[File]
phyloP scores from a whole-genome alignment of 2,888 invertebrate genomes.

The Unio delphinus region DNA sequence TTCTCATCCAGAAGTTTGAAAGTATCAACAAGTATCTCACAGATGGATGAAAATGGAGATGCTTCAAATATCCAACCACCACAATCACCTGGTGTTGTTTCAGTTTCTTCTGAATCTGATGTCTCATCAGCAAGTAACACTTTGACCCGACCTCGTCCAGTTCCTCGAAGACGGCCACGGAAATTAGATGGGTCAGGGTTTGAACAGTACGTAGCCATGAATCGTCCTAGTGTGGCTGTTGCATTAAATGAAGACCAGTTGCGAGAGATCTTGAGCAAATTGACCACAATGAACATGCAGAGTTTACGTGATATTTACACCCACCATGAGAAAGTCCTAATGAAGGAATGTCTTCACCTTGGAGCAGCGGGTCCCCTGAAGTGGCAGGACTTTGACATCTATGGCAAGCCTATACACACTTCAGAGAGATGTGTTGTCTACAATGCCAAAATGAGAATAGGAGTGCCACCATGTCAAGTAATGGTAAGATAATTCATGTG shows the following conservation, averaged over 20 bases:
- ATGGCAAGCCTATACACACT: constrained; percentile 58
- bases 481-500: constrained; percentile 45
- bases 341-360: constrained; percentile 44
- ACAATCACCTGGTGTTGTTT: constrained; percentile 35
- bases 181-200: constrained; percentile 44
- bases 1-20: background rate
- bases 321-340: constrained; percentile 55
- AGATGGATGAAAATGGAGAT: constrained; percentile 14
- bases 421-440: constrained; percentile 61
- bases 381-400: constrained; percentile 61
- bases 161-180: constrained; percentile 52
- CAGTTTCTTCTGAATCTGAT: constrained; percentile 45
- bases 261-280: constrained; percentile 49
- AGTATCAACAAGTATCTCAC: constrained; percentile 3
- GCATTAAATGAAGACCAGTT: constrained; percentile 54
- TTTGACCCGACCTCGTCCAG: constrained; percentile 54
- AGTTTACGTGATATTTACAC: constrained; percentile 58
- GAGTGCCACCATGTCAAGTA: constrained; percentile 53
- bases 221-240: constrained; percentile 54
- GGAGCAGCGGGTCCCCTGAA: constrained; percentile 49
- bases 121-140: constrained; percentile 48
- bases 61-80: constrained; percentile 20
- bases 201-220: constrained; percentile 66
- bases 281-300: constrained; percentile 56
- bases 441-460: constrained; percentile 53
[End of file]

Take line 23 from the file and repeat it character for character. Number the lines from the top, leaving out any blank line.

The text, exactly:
- bases 121-140: constrained; percentile 48